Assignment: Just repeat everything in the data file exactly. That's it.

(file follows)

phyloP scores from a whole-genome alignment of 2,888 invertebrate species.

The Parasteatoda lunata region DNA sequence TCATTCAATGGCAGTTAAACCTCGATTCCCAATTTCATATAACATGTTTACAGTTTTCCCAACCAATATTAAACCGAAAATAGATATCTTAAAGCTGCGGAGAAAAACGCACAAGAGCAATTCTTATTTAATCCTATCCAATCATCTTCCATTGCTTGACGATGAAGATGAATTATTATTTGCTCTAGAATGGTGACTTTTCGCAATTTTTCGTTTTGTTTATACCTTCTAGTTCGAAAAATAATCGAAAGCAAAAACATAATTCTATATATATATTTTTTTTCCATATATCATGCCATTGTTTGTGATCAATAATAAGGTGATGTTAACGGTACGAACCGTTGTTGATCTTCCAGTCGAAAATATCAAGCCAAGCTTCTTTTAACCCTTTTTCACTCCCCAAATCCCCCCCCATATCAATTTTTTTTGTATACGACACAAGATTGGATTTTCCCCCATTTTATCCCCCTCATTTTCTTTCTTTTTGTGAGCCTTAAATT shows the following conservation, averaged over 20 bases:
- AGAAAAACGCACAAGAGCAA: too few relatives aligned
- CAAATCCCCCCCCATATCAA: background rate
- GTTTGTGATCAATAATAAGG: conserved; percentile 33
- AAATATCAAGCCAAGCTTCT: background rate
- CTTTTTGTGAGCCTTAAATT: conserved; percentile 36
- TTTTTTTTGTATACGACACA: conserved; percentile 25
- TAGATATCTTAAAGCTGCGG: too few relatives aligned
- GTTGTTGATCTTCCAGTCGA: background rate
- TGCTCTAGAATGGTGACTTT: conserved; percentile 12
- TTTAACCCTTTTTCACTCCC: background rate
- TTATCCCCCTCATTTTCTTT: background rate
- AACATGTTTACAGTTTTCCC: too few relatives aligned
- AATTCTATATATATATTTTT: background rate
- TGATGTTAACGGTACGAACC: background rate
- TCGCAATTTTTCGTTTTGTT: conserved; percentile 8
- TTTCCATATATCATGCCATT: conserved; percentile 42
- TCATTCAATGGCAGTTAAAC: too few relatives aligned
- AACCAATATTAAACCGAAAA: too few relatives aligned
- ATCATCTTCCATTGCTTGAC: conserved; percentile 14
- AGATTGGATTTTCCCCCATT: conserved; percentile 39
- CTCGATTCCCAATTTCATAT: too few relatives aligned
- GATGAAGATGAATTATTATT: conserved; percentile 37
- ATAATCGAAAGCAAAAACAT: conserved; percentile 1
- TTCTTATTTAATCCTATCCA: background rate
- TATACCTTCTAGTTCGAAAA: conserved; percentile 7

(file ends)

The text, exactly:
phyloP scores from a whole-genome alignment of 2,888 invertebrate species.

The Parasteatoda lunata region DNA sequence TCATTCAATGGCAGTTAAACCTCGATTCCCAATTTCATATAACATGTTTACAGTTTTCCCAACCAATATTAAACCGAAAATAGATATCTTAAAGCTGCGGAGAAAAACGCACAAGAGCAATTCTTATTTAATCCTATCCAATCATCTTCCATTGCTTGACGATGAAGATGAATTATTATTTGCTCTAGAATGGTGACTTTTCGCAATTTTTCGTTTTGTTTATACCTTCTAGTTCGAAAAATAATCGAAAGCAAAAACATAATTCTATATATATATTTTTTTTCCATATATCATGCCATTGTTTGTGATCAATAATAAGGTGATGTTAACGGTACGAACCGTTGTTGATCTTCCAGTCGAAAATATCAAGCCAAGCTTCTTTTAACCCTTTTTCACTCCCCAAATCCCCCCCCATATCAATTTTTTTTGTATACGACACAAGATTGGATTTTCCCCCATTTTATCCCCCTCATTTTCTTTCTTTTTGTGAGCCTTAAATT shows the following conservation, averaged over 20 bases:
- AGAAAAACGCACAAGAGCAA: too few relatives aligned
- CAAATCCCCCCCCATATCAA: background rate
- GTTTGTGATCAATAATAAGG: conserved; percentile 33
- AAATATCAAGCCAAGCTTCT: background rate
- CTTTTTGTGAGCCTTAAATT: conserved; percentile 36
- TTTTTTTTGTATACGACACA: conserved; percentile 25
- TAGATATCTTAAAGCTGCGG: too few relatives aligned
- GTTGTTGATCTTCCAGTCGA: background rate
- TGCTCTAGAATGGTGACTTT: conserved; percentile 12
- TTTAACCCTTTTTCACTCCC: background rate
- TTATCCCCCTCATTTTCTTT: background rate
- AACATGTTTACAGTTTTCCC: too few relatives aligned
- AATTCTATATATATATTTTT: background rate
- TGATGTTAACGGTACGAACC: background rate
- TCGCAATTTTTCGTTTTGTT: conserved; percentile 8
- TTTCCATATATCATGCCATT: conserved; percentile 42
- TCATTCAATGGCAGTTAAAC: too few relatives aligned
- AACCAATATTAAACCGAAAA: too few relatives aligned
- ATCATCTTCCATTGCTTGAC: conserved; percentile 14
- AGATTGGATTTTCCCCCATT: conserved; percentile 39
- CTCGATTCCCAATTTCATAT: too few relatives aligned
- GATGAAGATGAATTATTATT: conserved; percentile 37
- ATAATCGAAAGCAAAAACAT: conserved; percentile 1
- TTCTTATTTAATCCTATCCA: background rate
- TATACCTTCTAGTTCGAAAA: conserved; percentile 7